ISU sociologist works with USAID task force on rebuilding education in Haiti

AMES, Iowa - Rebuilding Haiti's agricultural and educational institutions after a severe earthquake struck the nation Jan. 12 will be the focus of a U.S. government task force that includes an Iowa State University sociologist.

Cornelia Flora, Distinguished Professor of sociology, has been named to the Task Force on Haiti, part of the United States Agency for International Development's Board for International Food and Agricultural Development (BIFAD).

The aim of the task force is to figure out how to rebuild the country's universities and other institutions so they can improve how agriculture is done in the Caribbean nation.

"Given what is happened in Haiti with the earthquake, but also a long history of soil depletion and underproduction, the BIFAD group is trying to say, 'How can U.S. universities be the most useful in rebuilding Haitian agriculture at a higher level?'" she said.

"And how can we help rebuilding agriculture universities to be able to provide the kind of research, teaching and extension that makes sense for their small-holder agriculture?" said Flora.

The challenges of working with the smaller-scale, part-time farmers is much different than working with agriculture in Iowa.

"It's one thing to train people to work with farmers in rural Iowa," she said. "It's quite another to work with small holders, and subsistence agriculturalists who will be farming some of the time and doing construction, for instance, the rest of the time."

Iowa State has some expertise that Flora feels could be good for Haiti.

"One of the things ISU might be able to offer is that we have some excellent master's level agronomy courses that are distance education," she said. "We might want to offer them in Creole (the language spoken in Haiti)."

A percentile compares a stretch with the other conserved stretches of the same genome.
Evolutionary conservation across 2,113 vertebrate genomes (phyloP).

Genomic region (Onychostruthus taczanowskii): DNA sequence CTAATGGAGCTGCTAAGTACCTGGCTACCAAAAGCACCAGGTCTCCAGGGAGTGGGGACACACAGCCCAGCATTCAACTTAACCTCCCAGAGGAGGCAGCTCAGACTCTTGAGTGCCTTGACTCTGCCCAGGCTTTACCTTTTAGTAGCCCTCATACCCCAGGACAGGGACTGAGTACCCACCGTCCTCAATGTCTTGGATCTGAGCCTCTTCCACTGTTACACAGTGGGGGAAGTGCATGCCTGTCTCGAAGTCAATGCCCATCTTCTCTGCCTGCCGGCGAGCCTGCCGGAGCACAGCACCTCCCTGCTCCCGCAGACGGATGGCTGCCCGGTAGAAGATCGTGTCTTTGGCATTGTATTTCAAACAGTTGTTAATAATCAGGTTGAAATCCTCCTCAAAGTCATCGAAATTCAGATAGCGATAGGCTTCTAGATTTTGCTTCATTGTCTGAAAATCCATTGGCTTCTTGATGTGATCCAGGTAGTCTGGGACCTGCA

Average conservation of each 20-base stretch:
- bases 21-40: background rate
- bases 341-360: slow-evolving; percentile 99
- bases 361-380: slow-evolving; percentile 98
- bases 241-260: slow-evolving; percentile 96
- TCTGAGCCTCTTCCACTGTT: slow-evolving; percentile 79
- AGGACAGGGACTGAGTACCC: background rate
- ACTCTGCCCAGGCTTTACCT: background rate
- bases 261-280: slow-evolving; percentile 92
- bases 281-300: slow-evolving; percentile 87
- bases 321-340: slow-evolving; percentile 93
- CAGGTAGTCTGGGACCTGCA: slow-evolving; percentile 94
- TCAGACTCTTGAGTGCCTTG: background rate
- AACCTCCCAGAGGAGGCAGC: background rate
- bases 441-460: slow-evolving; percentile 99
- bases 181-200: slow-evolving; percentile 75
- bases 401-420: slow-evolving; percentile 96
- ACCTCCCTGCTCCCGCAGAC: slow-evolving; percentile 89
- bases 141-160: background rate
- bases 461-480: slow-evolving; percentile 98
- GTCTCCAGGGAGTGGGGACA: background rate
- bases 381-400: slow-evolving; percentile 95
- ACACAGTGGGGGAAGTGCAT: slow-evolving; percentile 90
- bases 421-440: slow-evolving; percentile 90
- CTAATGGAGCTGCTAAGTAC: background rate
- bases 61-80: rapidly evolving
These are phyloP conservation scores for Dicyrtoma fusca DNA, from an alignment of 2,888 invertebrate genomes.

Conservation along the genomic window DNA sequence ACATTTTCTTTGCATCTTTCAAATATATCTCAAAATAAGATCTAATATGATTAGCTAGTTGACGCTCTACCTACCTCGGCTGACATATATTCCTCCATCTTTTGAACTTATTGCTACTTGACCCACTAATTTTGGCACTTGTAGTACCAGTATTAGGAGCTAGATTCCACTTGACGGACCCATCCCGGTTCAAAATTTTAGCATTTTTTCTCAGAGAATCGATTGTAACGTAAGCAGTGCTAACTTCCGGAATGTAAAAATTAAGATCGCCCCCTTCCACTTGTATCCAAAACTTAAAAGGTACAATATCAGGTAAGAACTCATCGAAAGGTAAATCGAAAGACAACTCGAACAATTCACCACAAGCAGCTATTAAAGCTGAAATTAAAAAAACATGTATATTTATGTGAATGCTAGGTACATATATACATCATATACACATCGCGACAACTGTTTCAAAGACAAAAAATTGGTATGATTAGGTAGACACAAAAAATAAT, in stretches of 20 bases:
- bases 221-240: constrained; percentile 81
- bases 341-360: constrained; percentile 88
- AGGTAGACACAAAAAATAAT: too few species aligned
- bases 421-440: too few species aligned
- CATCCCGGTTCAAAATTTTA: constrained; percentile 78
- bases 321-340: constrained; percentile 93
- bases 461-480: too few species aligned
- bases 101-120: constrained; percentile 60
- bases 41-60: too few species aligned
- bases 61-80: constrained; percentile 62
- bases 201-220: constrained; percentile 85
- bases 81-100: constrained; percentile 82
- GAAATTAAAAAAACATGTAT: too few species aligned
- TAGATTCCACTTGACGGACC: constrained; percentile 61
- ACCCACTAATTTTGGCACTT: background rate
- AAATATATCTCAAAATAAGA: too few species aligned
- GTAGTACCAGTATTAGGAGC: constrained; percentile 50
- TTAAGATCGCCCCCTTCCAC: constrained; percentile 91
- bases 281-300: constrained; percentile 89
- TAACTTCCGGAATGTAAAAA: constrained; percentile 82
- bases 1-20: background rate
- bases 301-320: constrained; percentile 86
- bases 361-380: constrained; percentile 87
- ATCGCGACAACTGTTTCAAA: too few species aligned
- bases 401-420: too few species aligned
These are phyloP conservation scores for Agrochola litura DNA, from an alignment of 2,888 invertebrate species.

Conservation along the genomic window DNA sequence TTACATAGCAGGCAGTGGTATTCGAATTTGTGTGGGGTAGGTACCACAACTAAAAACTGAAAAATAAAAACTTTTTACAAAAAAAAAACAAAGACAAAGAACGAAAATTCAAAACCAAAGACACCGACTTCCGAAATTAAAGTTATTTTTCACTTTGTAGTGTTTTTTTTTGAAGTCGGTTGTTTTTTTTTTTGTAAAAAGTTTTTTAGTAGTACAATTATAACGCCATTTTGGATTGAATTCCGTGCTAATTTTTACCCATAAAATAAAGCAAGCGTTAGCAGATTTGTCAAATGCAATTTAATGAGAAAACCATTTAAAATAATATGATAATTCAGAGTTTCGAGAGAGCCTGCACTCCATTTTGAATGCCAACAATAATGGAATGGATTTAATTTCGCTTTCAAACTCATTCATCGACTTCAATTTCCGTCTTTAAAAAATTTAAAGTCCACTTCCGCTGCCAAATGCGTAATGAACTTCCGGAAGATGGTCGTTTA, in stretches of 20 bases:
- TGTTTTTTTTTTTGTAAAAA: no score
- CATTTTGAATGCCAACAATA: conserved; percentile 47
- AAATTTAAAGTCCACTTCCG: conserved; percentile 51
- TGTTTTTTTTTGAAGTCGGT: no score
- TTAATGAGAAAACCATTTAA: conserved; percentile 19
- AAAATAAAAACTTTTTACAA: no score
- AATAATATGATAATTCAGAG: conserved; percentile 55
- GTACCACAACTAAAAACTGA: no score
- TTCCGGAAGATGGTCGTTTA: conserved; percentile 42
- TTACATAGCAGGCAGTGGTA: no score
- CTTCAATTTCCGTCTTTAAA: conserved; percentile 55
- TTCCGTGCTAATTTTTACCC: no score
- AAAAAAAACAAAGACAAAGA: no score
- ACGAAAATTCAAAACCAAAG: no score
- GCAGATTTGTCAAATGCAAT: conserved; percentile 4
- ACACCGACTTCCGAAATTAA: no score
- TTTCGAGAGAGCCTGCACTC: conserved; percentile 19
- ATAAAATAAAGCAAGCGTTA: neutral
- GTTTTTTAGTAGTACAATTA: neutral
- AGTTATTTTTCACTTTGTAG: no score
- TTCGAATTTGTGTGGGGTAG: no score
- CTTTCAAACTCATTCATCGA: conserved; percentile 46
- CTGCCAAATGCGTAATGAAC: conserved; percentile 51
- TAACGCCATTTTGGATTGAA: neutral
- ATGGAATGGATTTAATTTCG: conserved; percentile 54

Also, Flora points out that ISU's soil laboratories may offer insights about the current soil conditions in Haiti.

Flora thinks a good resource for the task force may be looking at how agriculture is working in the Dominican Republic, the nation that shares the island of Hispaniola with Haiti. Soils there are similar to Haiti but have been better cared for, she said.

She also hopes the rebuilding efforts will be led by current or former Haitians.

"There are a lot of Haitians who have been trained at U.S. land-grant universities who might be willing to go back and lead the effort. It really has got to be led by Haitians," said Flora.

Other members of the task force are predominantly from U.S. universities with expertise in dealing with Haiti or similar areas.

"Iowa State has a lot of expertise in areas like Africa," said Flora. "The things we've learned there may be very helpful in working in Haiti."

Flora has been to Haiti in the past, but works mostly with other Latin American nations. She thinks that will be valuable experience for her.

For now, the group doesn't plan to visit Haiti, but will work with Haitians remotely.

"My feeling is the best way we can strengthen Haitians may be long distance," said Flora. "Last thing they need right now is more foreigners walking around."

Later, as the task force feels it is appropriate, the group may visit the island to see if there is more they can do, she said.